“I couldn’t even look them in the eye,” Jones said of his seniors. “They were so invested in the program and worked so hard and pushed and brought this group along collectively. Everyone says never take anything for granted, but this puts that into perspective. It tells you how special college athletics is, that bond that they forged is that strong.”
Quinnipiac started slow in the first half, but finished the season on a 14-4-1- run that put the Bobcats on the cusp of the NCAA tournament. That hot stretch was in large part due to junior goalie Keith Petruzzelli, who had a strong second half for a team that had the most underclassmen in Division I.
“In the end, I feel bad for my players. There was no closure,” Peckknold said. “There was no end of the year speech in the locker room. Now, it’s being done over group text.”
Pecknold and Jones both said they wanted a chance to honor their seniors when the time is right, even it’s in an informal setting.
Other intriguing storylines in the playoffs included RPI. The Engineers came on strong in the second half and earned a first-round bye for the first time since 2013. Led by defenseman Will Reilly and goalie Owen Savory, the Engineers beat Harvard and Dartmouth on the final weekend of the regular season to beat out the Crimson for fourth place and the accompanying bye.
Even though Harvard lost a chance for a first-round bye, the Crimson were a team that could have made a run through the tournament. Like Quinnipiac, Harvard has a number of talented underclassmen and should be in competition for a top-four spot in the league next year.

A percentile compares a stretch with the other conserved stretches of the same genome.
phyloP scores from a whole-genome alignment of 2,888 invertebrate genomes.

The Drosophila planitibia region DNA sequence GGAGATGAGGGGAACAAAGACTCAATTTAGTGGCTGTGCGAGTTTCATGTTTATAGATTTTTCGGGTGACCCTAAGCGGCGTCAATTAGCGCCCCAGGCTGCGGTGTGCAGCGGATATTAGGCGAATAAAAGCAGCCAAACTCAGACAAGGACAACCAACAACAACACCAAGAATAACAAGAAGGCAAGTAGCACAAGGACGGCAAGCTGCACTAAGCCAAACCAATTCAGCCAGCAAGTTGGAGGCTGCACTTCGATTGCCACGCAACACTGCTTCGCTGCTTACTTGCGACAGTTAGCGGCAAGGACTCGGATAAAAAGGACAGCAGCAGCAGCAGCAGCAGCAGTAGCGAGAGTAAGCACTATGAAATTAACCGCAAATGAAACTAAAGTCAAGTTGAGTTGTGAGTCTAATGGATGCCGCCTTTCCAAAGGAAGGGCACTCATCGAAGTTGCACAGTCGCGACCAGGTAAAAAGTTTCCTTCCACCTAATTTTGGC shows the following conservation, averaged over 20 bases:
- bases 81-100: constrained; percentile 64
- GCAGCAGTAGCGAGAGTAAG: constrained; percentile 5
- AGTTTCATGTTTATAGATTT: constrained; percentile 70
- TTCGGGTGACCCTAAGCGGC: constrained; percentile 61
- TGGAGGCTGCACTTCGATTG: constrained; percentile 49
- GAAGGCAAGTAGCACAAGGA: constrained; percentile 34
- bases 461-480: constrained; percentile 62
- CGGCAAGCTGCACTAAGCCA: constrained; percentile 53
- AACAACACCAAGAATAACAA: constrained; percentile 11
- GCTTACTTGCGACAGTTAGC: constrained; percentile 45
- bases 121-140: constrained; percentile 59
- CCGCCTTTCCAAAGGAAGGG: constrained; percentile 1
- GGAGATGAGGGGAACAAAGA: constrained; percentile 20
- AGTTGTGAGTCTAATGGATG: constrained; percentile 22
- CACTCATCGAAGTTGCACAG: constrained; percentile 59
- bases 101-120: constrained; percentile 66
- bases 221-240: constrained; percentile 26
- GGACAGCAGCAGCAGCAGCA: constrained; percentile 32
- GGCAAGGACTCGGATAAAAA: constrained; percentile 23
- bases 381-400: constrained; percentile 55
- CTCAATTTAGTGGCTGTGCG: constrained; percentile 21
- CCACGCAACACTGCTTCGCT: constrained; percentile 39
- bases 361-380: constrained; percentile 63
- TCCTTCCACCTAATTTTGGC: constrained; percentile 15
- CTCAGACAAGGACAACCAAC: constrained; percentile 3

Colgate sweep of Brown in the opening round was the first time the Raiders had swept a playoff series since 2014-15.
“Our guys played their hearts out this season and we made a huge step forward,” Colgate coach Don Vaughan said in a statement. “In time, I hope our seniors will forget this day and among other great moments over four years, that the lasting memory will be the fact that their last game as a Raider ended with overtime win in the Class of 1965 Arena.”
The same is true for Yale’s seniors, as the Bulldogs won a double-overtime Game 3 against Union in the opening round of the playoffs to advance to the quarterfinals against Quinnipiac. And Princeton, which struggled for much of the season, matched its conference win total in two days, sweeping Dartmouth to advance to the quarterfinals against top-seeded Cornell.
All of that is secondary though now, as each program is focused on doing what’s best for its athletes.
“We want to make sure we are checking in with our guys,” Jones said. “We’ve all got families”
Several league players signed professional contracts prior to the season being cancelled. Dartmouth sophomore Drew O’Connor, who led the conference with 17 goals in league play, signed an entry level contract with the Pittsburgh Penguins on March 10.
O’Connor was joined by a pair of Brown seniors in defenseman Zach Giuttari and forward Brent Beaudoin. Giutarri signed with Hartford in the AHL, while Beaudoin signed with Worcester in the ECHL. The AHL season is currently postponed, while the ECHL announced that it was cancelling the rest of the season.
The early end to the season not only denied teams a chance at the playoffs, but for seniors looking to sign a professional contract after their collegiate careers ended.
“A lot of seniors were playing for contracts,” Pecknold said. “If they had a good playoffs, they might have gotten an NHL contract. Now, they might have to settle for an AHL one”